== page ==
Improving understanding of the basics of cryptocurrency

At the moment, most likely you have heard at least a lot of buzzwords associated with cryptocurrency. Blockchain, Bitcoin, or Etherium ring a bell? But how many times has someone said, “You must invest in crypto“And then you did a bad job of describing what it really means?”

I’m for all the movements and trends that create engagement in the investment space, but most of us need more before we can feel comfortable taking action. My guess is that some of the qualities that help an investor succeed – such as thoughtful and disciplined, for example – can also be our Achilles heel when it comes to investing in crypto and other speculation.

And while I’m not suggesting that we put our policies aside and immediately add crypto to our portfolio, (heck, only 15% of women are investing in it and we’re better investors, aren’t we?), Understanding the basics will help open the door to possibilities. . At the very least, I hope it will prepare you for the crypto inevitably emerging in the conversation for the next time.

So let’s master the three main areas, right? That’s what it is. Consideration for investment. And how to do it, if you wish.

Category 1: So, what is crypto, anyway?

First things first, it is important to understand a few basic definitions. Only then can we see them together in pieces and realize them all. Three key terms:

  1. Cryptocurrency “Crypto”: A form of payment for goods and services that can only be practically exchanged (digital currency). It is also decentralized, meaning you don’t have to transact through a government financial institution like a bank.
  2. Blockchain: The technology behind crypto enables you to create virtual records of all digital transactions and securely store them on your computer. It helps to verify ownership and prevents fraud.
  3. Bitcoin: One of the many types of cryptocurrencies that exist.

Tied together, crypto is essentially a decentralized form of currency that relies on blockchain technology to secure and strictly facilitate digital transactions. Bitcoin, although by far the most popular cryptocurrency, is actually just one of many. Bitcoin can be acquired and used as an opportunity to exchange goods and services and / or invest.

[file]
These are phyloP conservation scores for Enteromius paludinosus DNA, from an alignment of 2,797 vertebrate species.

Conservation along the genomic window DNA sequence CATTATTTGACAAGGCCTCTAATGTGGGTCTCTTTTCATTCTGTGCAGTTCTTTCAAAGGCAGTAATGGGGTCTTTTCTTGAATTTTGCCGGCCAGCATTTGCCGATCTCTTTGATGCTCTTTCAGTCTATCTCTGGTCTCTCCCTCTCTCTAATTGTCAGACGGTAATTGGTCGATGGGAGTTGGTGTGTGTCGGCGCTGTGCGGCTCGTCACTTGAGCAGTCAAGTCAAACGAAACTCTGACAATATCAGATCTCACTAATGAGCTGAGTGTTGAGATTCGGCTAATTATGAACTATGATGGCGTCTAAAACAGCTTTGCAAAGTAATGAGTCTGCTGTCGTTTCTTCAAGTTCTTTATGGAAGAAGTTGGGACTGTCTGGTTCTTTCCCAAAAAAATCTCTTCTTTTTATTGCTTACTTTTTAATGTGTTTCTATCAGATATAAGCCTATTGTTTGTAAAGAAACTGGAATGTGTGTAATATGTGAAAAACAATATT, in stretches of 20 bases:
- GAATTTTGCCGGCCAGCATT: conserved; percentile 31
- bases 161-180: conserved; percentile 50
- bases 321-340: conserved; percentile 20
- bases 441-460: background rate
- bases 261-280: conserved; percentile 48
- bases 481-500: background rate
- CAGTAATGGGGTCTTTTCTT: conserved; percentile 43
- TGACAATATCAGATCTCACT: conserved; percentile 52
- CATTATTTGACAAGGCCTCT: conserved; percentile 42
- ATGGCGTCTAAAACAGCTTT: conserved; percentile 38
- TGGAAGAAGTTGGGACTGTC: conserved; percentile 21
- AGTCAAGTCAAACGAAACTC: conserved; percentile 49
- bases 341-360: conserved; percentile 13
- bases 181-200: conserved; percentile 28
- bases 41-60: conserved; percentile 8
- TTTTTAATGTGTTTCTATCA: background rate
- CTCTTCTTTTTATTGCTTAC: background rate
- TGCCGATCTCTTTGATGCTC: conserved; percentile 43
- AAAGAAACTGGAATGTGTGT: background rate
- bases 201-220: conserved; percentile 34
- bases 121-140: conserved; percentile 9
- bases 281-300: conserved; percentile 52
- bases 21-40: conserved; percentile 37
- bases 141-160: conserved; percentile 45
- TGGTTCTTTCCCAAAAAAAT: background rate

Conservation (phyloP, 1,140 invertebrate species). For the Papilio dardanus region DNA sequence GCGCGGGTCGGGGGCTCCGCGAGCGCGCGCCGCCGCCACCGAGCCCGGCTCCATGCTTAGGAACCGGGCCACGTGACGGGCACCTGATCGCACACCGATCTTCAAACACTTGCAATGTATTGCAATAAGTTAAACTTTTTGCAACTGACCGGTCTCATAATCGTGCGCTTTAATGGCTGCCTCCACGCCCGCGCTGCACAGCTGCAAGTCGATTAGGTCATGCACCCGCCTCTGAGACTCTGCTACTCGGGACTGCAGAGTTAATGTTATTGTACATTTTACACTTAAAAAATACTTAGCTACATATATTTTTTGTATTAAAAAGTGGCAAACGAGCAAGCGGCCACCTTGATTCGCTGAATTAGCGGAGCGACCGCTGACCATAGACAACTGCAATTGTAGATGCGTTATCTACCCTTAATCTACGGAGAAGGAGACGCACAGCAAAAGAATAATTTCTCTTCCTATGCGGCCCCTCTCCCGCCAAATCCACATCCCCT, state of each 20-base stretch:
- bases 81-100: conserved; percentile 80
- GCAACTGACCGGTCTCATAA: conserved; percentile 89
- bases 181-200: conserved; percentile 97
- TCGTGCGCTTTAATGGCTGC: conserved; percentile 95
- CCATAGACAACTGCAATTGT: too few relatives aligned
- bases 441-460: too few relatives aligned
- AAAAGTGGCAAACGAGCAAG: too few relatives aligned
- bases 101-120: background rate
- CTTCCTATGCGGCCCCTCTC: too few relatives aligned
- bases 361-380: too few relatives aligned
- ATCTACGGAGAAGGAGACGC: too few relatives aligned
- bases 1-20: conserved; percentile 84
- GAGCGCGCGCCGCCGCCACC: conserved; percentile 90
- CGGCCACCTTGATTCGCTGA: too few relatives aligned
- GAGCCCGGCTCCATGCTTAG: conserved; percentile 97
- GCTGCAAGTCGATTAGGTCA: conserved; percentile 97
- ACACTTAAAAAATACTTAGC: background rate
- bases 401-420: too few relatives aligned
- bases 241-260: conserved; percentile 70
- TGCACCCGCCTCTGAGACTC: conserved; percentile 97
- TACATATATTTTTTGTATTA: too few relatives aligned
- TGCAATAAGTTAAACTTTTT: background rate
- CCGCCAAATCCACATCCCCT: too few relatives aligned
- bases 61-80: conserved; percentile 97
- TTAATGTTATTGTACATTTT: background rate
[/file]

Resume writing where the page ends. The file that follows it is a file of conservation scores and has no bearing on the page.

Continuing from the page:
Still confused? Analogy time.

You go to the carnival and you use tickets instead of cash. The ticket is your bitcoin (or another crypto like ether) and it carries a perceived value that can be exchanged for something else: say, a ferris wheel ride. Your initial motivation for having a ticket may be entirely a transaction, such as paying for a fun night at the carnival. But what if you end up late at night, intentionally or unintentionally, with the remaining tickets?

By not exchanging tickets in time for other products and services, it is expected that their prices may change. Over time, the same remaining tickets could potentially buy you a 2x ferris wheel ride, for example, or you may need more tickets on the same ride than before.

To link it to cryptocurrency, investors continue to be attracted to the idea that the value of cryptocurrency may increase over time.

Article 2: To invest or not to invest?

The considerations associated with investing in the digital currency space are unique and complex.

Does anyone invest in a single cryptocurrency? 1,000+ potential currency mixes? Or, is the technology behind cryptocurrency really the most likely? And exactly how much exposure should there be? If you were expecting a straightforward answer, I’m sorry to be disappointed.

Take Bitcoin, for example.